KARTHICK RAMAKRISHNAN: He's talked about instituting a ban on Muslim immigrants, which our survey shows that Asian-American voters reject. He also has talked a lot about China. And just more generally, he's been engaging in the kind of rhetoric that in many ways is a throwback. It actually seems like it's going back to the '50s in terms of explicitly talking about race, and that seems to be turning off a lot of Asian-American voters.

MARTIN: Is any particular group driving this change? For example, are younger Asian-American voters at the leading edge of this, or is this a change across the board?

KHALID: It's multifaceted. So you definitely see younger Asian-Americans tilting more Democratic than their parents. But on the same token, you're also seeing Asian-Americans as a group identify more with the Democratic Party than you saw them identify, say, even four years ago.

MARTIN: So the final question would be, Asma, is, is this a temporary shift, or does it appear to be a long-term shift?

KHALID: So Karthick told me that in general political science, the thinking is after two, three election cycles, you would tend to think that a group is kind of hardening or becoming more reliable voters of the Republican or the Democratic Party. We haven't seen that to the same degree among Asian-Americans. The thinking is maybe some of them are newer voters and that they could be somewhat malleable. And Karthick says some of this, you know, just could be due to the fact that the Asian-American community is thought to not identify with the Republican or the Democratic Party to the same degree. You still have about 40 percent of Asian-Americans who do not identify with either party, so that's a very large number. But Karthick also told me that he seems to think that this is beginning to change.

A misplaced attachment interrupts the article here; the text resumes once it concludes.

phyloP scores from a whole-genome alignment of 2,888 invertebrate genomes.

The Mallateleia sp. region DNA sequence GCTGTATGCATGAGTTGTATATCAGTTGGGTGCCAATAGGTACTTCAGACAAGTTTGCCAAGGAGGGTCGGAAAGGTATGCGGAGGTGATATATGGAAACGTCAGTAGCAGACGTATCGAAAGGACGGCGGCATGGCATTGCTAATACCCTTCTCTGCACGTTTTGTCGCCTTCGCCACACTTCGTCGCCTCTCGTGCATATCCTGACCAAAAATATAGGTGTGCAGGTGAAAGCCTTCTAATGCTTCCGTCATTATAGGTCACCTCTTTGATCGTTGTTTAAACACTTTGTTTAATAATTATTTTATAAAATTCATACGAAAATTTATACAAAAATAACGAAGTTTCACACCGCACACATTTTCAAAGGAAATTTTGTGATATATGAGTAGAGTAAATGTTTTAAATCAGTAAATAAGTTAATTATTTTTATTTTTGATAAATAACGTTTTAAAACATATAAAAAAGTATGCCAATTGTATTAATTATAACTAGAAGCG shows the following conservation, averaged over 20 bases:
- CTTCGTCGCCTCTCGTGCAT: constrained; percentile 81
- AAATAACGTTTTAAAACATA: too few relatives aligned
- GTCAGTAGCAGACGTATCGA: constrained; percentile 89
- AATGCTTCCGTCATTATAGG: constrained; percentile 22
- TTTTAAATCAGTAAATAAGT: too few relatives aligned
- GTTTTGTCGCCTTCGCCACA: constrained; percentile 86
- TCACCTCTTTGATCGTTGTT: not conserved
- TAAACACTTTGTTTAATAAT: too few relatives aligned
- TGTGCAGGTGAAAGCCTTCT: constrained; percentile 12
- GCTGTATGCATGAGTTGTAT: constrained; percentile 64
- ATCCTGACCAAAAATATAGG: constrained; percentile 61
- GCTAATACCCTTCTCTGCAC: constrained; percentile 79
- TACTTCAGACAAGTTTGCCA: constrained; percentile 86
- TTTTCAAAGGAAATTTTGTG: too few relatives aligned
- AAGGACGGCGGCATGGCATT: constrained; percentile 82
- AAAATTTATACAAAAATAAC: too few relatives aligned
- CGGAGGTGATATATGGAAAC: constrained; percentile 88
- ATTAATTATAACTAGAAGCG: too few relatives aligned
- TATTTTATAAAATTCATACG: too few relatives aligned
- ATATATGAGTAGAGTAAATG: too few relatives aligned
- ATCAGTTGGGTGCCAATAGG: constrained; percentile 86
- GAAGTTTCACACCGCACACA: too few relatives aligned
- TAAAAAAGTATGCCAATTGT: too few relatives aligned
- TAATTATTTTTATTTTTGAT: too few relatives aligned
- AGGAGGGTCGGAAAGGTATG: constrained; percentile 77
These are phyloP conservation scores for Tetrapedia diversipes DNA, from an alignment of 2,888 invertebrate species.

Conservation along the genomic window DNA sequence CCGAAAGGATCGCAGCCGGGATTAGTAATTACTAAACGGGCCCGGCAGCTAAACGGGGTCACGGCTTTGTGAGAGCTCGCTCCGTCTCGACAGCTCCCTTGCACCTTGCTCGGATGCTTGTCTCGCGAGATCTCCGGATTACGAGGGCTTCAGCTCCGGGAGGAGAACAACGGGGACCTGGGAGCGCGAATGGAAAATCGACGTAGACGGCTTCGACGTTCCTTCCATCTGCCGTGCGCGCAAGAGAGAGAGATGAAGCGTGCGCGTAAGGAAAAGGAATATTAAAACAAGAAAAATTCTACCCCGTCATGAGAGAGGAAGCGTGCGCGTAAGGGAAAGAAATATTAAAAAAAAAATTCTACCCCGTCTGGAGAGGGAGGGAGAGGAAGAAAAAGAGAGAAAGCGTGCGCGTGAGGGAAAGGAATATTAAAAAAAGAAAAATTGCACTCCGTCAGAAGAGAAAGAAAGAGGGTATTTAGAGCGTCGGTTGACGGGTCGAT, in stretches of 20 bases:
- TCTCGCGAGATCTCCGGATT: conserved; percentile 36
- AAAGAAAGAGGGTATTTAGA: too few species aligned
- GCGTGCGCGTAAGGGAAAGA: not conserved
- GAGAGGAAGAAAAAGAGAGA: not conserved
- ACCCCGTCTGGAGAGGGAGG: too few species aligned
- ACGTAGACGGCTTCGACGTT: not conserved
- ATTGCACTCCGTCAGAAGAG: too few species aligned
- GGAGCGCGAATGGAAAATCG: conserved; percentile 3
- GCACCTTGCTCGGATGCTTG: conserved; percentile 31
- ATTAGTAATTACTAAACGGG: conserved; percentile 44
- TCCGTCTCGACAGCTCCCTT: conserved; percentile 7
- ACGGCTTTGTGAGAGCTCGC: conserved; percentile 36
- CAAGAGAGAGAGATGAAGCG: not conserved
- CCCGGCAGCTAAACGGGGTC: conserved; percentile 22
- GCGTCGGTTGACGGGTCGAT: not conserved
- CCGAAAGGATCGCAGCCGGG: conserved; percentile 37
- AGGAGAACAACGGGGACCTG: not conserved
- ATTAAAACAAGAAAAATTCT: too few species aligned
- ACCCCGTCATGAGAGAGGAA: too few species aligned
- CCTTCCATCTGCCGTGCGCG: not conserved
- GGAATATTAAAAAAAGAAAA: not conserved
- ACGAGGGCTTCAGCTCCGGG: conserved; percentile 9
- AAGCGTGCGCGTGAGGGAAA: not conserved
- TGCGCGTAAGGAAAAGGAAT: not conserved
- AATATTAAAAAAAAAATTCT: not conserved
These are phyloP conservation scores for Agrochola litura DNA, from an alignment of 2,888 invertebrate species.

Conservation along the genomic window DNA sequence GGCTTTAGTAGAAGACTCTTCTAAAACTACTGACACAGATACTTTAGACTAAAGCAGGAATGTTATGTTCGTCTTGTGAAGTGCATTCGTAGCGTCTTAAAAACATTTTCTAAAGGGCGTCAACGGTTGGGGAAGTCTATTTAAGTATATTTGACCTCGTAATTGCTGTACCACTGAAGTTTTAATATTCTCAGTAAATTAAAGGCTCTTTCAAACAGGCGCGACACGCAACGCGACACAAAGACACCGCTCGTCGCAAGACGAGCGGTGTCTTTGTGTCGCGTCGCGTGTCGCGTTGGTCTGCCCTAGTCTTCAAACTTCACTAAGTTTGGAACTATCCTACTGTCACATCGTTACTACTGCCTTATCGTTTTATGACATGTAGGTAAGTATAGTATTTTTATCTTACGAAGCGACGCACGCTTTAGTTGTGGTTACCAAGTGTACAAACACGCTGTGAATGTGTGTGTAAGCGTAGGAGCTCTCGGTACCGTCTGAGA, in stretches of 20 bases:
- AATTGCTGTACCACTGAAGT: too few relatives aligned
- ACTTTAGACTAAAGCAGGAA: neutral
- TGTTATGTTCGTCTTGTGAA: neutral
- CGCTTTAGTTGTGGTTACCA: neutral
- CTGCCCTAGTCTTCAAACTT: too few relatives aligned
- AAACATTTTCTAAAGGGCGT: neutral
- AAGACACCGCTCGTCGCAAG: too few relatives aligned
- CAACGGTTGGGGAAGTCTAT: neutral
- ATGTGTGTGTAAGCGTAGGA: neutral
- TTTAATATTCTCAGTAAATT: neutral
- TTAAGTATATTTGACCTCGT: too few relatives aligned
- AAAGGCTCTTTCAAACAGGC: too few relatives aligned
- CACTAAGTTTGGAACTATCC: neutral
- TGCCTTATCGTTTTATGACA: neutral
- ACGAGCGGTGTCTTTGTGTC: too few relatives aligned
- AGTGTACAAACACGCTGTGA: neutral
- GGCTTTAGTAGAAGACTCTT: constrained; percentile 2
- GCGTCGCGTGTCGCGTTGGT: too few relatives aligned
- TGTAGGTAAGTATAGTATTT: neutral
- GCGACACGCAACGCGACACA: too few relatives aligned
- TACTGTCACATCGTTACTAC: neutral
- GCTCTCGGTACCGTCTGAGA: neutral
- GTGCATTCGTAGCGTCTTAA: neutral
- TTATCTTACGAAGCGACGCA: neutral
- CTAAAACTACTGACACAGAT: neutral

RAMAKRISHNAN: There is some evidence that this is hardening now. And Donald Trump seems like the person who is facilitating that.

KHALID: And, Michel, what he meant by hardening is that he is beginning to see Asian-Americans identify more as Democrats. And the thinking is if they do support Hillary Clinton by, say, 50-plus percentage points in this election cycle, we'll now have seen three elections in a row where Asian-Americans really came out and supported the Democratic candidate by huge margins. And if that's the case, it's perhaps a sign that they are becoming more reliably Democratic voters. And that makes it even harder for Republicans to convince them.

MARTIN: That's NPR's Asma Khalid. She covers the intersection of demographics and politics. Asma, thank you so much for speaking with us.

KHALID: You're welcome. Transcript provided by NPR, Copyright NPR.

Asma Khalid is a White House correspondent for NPR. She also co-hosts The NPR Politics Podcast.
Michel Martin is the weekend host of All Things Considered, where she draws on her deep reporting and interviewing experience to dig in to the week's news. Outside the studio, she has also hosted "Michel Martin: Going There," an ambitious live event series in collaboration with Member Stations.